Article from the Grange Parish Book suggested for reading this week (week 36)
Folklore Collection 1988-1989
The Lough Gur & District Historical Society Journal, No 7 (1991) was a “Special Folklore Edition”. As Michael J Quinlan, Editor, Lough Gur & District Historical Society, explained in his editorial to the Special Edition, the edition contained extracts from the work of 32 contributors, taken from taped material from 98 contributors which the 1988 folklore project yielded. Many Grange people were among the 98 contributors. The tales by some of those Grange people which were published in the "Special Folklore Edition" were reproduced in the Grange Book article, Folklore Collection 1988-1989. The book article also contained contributions by people from the wider Grange locality.
The Grange contributors included in the book article were Annie O'Keeffe, Michael Madden, Michael Lombard and Danny O'Riordan (grandfather of the late Dolores O'Riordan). A number of other Grange people contributed to the said "Special Folklore Edition".
In his introduction to the "Special Folklore Edition", Michael Quinlan stated the following, inter alia:
'Go Out And Gather Up The Fragments Lest They Perish'
The above is the motto of the Irish Folklore Commission which was set up in 1935 and incorporated in the Department of Irish Folklore in University College Dublin in 1971. Dr Dáithí Ó hÓgáin of Bruff, is a member of the faculty and forges a strong link with this area. His encouragement was invaluable in collecting the folklore of which this compilation is the partial result. His references and notes give it an academic status which otherwise would be missing. Eventually the tapes and transcripts will be handed over to Daithi and be placed in the National Archive.
The Folklore Collection was made during the Autumn of 1988 as part of the FAS/Lough Gur Development Association Folklore Project. The young trainees went about, interviewing and recording. They were repeating a process which was last done fifty years previously. They very likely met some people who contributed to the Schools Collection which was taken up during the school-year 1937-1938 by the pupils who were then in fifth class. That collection can be viewed on microfilm in the Limerick County Library, O’Connell Street, Limerick.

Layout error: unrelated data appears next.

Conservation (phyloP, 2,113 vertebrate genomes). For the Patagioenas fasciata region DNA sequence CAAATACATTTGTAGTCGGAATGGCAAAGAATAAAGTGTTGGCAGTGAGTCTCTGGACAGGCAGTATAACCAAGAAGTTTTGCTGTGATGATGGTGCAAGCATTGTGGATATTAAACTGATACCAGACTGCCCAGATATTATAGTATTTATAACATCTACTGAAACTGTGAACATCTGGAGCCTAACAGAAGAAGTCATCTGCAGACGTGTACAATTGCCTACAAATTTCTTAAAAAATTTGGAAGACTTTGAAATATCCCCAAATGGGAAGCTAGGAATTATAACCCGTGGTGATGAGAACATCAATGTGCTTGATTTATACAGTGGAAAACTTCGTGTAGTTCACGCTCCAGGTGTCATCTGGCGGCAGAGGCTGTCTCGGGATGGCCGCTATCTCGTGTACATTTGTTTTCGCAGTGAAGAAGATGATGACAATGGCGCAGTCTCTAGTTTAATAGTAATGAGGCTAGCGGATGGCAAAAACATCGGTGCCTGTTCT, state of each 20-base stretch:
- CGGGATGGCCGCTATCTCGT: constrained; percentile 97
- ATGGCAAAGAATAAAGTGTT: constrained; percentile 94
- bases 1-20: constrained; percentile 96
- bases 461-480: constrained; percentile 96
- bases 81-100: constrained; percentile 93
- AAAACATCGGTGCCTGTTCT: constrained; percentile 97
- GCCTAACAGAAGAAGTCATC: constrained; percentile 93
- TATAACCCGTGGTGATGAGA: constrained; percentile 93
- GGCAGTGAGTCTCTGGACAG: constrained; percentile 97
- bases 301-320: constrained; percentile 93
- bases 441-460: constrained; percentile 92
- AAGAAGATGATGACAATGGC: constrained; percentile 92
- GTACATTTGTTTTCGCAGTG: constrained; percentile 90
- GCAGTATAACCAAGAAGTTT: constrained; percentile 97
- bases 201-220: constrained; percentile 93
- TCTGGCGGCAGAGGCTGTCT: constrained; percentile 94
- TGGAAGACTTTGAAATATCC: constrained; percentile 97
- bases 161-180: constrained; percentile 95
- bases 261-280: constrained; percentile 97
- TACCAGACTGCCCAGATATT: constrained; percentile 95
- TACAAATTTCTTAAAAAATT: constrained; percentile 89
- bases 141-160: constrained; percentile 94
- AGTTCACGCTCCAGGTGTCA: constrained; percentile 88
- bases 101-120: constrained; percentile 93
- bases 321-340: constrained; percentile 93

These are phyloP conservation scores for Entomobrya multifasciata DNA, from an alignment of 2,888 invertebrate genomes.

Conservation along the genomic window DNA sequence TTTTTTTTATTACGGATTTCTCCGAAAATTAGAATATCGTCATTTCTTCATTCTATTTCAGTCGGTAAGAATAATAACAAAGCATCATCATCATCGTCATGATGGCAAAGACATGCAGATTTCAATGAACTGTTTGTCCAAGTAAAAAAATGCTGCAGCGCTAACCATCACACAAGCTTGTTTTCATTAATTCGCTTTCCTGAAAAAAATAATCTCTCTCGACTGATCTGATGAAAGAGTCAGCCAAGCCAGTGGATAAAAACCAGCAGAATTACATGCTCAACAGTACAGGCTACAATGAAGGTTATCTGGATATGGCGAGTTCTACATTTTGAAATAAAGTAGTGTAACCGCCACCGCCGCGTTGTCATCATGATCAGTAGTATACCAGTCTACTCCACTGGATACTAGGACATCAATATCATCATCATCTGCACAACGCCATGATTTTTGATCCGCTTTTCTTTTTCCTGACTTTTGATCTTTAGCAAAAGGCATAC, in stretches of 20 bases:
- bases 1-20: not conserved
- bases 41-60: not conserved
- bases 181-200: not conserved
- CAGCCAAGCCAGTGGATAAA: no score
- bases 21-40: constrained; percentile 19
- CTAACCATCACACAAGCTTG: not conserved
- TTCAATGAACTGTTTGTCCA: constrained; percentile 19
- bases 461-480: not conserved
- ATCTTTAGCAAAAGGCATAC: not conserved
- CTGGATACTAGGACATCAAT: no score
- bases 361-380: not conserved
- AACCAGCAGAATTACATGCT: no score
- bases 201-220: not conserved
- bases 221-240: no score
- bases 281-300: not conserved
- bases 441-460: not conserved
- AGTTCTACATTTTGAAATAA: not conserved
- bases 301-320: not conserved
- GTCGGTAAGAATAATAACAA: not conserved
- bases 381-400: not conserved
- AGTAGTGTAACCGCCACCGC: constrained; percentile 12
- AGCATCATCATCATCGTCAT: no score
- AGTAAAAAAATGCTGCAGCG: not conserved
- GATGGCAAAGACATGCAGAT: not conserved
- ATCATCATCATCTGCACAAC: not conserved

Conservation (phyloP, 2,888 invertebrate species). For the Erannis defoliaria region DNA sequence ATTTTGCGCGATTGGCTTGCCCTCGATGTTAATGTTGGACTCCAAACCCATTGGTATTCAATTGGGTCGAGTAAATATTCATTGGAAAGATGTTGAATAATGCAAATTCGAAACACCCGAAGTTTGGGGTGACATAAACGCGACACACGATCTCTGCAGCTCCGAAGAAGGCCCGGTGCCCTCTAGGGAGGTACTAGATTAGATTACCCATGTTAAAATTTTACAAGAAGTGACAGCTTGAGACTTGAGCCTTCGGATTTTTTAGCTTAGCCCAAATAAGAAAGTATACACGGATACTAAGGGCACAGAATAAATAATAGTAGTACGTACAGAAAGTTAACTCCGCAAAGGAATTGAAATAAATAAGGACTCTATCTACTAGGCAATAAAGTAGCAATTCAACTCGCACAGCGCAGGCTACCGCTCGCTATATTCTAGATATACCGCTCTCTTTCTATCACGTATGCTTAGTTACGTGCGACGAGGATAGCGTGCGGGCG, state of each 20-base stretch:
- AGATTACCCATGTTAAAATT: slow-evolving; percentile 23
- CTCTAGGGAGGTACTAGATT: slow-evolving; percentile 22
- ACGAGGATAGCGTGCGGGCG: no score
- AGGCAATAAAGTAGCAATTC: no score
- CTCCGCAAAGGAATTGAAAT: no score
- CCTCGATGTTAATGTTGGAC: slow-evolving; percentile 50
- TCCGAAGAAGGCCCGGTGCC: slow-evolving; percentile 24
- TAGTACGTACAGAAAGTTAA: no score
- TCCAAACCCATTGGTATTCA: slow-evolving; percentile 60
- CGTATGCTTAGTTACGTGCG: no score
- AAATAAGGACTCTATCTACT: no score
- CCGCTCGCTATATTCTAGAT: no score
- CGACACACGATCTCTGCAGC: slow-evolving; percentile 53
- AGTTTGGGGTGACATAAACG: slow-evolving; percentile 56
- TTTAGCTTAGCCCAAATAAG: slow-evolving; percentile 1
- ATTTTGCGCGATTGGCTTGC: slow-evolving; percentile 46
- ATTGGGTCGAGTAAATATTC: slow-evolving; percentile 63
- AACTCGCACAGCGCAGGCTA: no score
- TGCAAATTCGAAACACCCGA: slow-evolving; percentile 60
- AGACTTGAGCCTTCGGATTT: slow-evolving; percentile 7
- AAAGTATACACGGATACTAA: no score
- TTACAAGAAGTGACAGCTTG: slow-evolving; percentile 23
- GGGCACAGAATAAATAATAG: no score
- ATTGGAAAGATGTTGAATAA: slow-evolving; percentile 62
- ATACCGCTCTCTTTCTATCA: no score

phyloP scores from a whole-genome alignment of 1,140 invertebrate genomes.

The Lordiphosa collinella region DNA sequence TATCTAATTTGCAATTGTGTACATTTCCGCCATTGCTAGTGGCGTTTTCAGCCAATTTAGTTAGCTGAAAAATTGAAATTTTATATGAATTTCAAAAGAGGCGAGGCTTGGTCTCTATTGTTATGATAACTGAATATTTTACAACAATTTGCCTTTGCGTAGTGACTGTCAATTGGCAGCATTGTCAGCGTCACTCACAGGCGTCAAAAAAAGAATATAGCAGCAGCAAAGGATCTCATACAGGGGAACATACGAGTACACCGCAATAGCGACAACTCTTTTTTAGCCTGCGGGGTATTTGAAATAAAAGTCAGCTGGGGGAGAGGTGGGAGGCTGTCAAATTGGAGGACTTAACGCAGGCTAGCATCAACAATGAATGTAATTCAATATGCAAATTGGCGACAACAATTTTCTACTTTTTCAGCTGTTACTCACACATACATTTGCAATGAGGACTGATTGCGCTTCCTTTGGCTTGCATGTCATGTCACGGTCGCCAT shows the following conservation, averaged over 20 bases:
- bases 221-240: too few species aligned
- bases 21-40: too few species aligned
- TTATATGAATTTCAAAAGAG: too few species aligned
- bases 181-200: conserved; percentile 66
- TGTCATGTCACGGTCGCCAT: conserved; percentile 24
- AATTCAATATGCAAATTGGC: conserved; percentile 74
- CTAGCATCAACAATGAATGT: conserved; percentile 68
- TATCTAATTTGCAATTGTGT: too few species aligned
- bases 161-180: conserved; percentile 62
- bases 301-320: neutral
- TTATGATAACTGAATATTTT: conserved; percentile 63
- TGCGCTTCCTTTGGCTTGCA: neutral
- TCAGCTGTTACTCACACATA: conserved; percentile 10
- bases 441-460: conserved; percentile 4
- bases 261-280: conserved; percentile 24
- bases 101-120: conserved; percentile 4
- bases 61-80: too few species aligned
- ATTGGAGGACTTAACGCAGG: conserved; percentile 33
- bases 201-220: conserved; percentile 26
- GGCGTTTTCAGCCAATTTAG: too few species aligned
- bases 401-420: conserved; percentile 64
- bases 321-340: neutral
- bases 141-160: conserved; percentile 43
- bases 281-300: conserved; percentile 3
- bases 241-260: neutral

The following is one of the stories contained in the Grange book article - it was told by Annie O'Keeffe of Grange on 23rd August 1988:
Oh, I remember the wakes, all in houses. There were no things such as parlours then. And the person died, and the priest came in the morning and he said Mass in the house and he had his breakfast. And then the remains would go out that evening to the church. The house would be crowded day and night. You just brought a ham and a leg of mutton and cooked it, and everyone got something – and plenty – to drink. But there was no moving anywhere else, you see. They would drink mostly whiskey; there was hardly any other dished out at wakes, mostly whiskey. No poteen around our area, no all whiskey and…I remember they having clay pipes that night and they supplying tobacco and giving it to the people, to the men around at Francis O’Loughlin’s wake.
No one went home: they stayed till morning daylight, and they went home to do their work. But always some neighbour stayed on, four or five of ’em women as well. No one was left alone. They would be talking, and you’d hardly hear them talking above their voices: whispering they used to be. I was at one, one night, and we played cards. Yera, there was this man: he was an uncle of my cousins, and he came home from America. And we didn’t know him at all: we were born here, and he was over in America always and I suppose he had no money or anything. But he happened to die there anyway. And ’twas the time of the depression here: ’33. During the depression, people weren’t paying their rent and rates, and they were seizing your cattle you see. So we were in the house and this man was dead inside the room. And they came in to seize the cattle from my aunt for not paying the rates and the two cousins ran out and they said “Our uncle is dead; he is dead inside in the bed, you can’t take the cattle!” So they came in, and I remember them putting a mirror in front of his mouth to see if he was breathing. And he was dead of course, but they didn’t believe us; we didn’t know him at all, only as a man home from America. But we were roaring laughing: he was someone that you didn’t know that much. But they were all sad wakes mind you, and very respectful to the dead. We didn’t play any other games besides cards.
We highly recommend the Lough Gur & District Historical Society Journal, No 7 (1991) - Special Folklore Edition to you for a more extensive array of local folklore tales that make for marvellously entertaining reading. We suggest loughgur.com for enquiries.
Next week (week 37) we will suggest another book article for reading.
Kind Regards to All.